Each constant begins with a one-byte tag that tells what sort of constant is coming up. The tag defines the format of the bytes following it. There are 11 different tags, numbered from 1 to 12 (tag 2 is undefined); they are listed in Table 9.1.

Constant pool entries often reference other constants, using a two-byte unsigned integer as the index into the constant pool. The DumpClass output displays such references by prefixing the index number (in decimal) with a "#." Order is not significant, and both forward and backward references are permitted.

9.2.1 UTF8 Entries

The most common kind of constant is the UTF8 constant, represented by tag 1. UTF-8 stands for "UCS Transformation Format, 8 bits," which is a standard defined by the X/Open Company. It is a way of coding 16-bit Unicode strings so that they mimic 7-bit ASCII text. UTF8 constants are used to store arbitrary strings of information, and they are capable of storing arbitrary-length data. They're used by some of the other constants to hold variable-length information, like the values of strings and the names of methods.

A UTF8 constant starts with two bytes that represent the length of the data, which may be up to 64 kilobytes. For example, in constant 31, the first four bytes are 000c, meaning that there are 12 bytes of data.

The next 12 bytes are the actual data bytes. Each byte between 1 and 127 is interpreted as the ASCII value corresponding to that value. In this case, there are 12 bytes that are interpreted as the ASCII string "Hello, world."

Non-ASCII characters are represented using two or three bytes having values greater than 127. The specifics of the code are defined in File System Safe UCS Transformation Format (FSS_UTF), X/Open Preliminary Specification, X/Open Company Ltd., Document number P316. The UTF8 standard is also documented in ISO/IEC 10646, Annex P.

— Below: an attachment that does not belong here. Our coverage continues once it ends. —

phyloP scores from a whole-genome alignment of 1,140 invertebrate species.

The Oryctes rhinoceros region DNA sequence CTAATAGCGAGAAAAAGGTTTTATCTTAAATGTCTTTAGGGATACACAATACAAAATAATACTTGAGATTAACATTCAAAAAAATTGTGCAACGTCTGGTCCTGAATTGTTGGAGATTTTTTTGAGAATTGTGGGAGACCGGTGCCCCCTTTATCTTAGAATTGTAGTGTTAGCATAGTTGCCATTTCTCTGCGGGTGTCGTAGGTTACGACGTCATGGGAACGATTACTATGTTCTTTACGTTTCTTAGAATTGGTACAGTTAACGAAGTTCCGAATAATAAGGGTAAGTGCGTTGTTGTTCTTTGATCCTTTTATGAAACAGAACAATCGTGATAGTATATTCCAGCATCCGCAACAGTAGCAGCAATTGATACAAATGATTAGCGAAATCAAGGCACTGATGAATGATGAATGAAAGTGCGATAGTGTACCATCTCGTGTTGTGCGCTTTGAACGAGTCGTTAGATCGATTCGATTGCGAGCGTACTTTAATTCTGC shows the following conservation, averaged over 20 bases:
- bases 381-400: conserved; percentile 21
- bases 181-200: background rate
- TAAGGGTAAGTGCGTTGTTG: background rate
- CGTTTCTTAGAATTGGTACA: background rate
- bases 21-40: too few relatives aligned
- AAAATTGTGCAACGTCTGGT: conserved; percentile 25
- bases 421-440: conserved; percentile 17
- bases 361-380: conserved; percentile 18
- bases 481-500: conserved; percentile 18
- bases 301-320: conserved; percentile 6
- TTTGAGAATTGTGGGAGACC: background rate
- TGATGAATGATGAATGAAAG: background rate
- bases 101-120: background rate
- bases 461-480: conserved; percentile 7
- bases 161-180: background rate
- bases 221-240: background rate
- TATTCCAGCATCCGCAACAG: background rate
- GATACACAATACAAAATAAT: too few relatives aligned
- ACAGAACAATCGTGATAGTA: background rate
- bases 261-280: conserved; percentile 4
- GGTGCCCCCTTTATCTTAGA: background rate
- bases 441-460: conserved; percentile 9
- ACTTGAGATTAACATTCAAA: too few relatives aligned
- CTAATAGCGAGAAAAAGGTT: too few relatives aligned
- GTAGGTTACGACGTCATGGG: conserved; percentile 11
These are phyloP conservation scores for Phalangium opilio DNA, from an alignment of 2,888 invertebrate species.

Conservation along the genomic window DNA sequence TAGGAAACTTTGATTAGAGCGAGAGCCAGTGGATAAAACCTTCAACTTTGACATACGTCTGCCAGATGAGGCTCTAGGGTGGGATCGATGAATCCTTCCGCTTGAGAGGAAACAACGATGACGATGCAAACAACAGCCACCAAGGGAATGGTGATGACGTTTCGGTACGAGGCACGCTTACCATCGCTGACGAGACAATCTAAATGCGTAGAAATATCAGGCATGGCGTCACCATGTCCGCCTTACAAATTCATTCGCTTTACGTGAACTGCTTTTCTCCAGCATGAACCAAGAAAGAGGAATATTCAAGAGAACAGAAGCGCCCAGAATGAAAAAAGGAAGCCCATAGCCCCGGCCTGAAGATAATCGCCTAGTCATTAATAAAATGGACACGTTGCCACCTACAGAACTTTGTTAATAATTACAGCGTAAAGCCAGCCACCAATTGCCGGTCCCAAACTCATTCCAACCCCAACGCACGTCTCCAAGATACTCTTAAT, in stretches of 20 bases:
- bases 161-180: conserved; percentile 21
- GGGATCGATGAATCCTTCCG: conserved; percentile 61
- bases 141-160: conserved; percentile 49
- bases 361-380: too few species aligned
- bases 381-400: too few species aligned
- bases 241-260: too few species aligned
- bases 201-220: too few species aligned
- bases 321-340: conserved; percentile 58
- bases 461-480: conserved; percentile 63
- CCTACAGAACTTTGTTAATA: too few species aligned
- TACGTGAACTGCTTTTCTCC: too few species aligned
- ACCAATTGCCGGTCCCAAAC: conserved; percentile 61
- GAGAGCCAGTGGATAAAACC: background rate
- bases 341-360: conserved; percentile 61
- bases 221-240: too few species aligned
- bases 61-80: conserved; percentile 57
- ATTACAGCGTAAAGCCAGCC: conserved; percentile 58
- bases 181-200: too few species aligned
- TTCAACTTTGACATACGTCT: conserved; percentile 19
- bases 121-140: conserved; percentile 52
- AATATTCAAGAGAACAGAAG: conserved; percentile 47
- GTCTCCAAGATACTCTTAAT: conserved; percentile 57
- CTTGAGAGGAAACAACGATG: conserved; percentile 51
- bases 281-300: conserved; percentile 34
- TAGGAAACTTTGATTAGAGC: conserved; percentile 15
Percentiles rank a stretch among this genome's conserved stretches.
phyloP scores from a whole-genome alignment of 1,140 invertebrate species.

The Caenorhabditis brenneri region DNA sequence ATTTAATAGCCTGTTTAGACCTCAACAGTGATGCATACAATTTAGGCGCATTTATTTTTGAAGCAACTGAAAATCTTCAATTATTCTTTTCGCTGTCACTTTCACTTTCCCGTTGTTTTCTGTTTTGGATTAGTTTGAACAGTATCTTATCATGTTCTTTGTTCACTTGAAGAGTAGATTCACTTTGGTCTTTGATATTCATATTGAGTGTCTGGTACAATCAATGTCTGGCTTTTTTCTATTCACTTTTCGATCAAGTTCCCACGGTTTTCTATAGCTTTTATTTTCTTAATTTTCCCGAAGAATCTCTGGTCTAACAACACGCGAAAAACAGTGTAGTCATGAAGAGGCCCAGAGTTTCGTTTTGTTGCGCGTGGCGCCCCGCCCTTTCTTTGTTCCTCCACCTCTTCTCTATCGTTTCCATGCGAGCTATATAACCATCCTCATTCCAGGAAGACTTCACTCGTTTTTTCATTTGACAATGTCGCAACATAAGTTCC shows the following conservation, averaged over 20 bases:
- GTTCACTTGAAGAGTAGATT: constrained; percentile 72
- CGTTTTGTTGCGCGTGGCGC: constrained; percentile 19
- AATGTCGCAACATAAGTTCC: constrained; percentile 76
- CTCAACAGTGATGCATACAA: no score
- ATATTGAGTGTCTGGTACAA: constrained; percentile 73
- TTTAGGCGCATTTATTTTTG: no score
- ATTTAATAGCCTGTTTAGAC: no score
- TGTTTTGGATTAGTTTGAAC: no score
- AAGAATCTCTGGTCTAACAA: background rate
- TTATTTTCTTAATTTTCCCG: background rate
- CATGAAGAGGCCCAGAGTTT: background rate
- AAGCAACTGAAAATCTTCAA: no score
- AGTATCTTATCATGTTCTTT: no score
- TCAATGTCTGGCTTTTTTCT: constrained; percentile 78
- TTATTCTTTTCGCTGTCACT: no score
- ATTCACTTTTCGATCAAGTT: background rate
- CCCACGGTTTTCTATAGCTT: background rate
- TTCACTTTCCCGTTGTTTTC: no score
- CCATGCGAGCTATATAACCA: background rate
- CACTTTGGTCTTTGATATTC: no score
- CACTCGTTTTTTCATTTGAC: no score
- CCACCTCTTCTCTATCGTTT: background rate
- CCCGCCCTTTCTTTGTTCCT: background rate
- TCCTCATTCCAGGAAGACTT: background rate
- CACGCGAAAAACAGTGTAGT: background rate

9.2.2 Constant Entries

The first constant in the constant pool is a String constant, identified by the tag byte 1. It's used to represent the value of string literals within the Java program. String constants are used in conjunction with ldc instructions and as field initializers.

The value of a String constant is two bytes, taken together as a 16-bit unsigned integer referring to a UTF8 constant. The UTF8 constant is the value of the String. In constant 1, the two bytes are 001f, which points to constant 31. In hello.class, constant 31 is a UTF8 with the value Hello, world.

Constants 3, 4, 5, and 6 represent the various kinds of numeric constants that can appear in Java programs. This file didn't contain any. Like String constants, these constants are used in conjunction with the ldc (push constant) instruction and with field initializers.

Table 9.1. Constant pool tag definitions
Tag Type Format Meaning
1 UTF8

2-byte unsigned integer


Length of the bytes


3 Integer 4-byte signed integer int constant
4 Float 4-byte floating-point number float constant
5 Long 8-byte signed long integer long constant
6 Double 8-byte double-precision number double constant
7 Class 2-byte UTF8 index Names a class
8 String 2-byte UTF8 index String constant
9 Fieldref 2-byte Class index Class containing the field
    2-byte NameAndType index Field name and type
10 Methodref

2-byte Class index

2-byte NameAndType index

Class containing the method

Method name and type

11 Interface Methodref

2-byte Class index

2-byte NameAndType index

Interface containing the method

Method name and type

12 NameAndType

2-byte UTF8 index

2-byte UTF8 index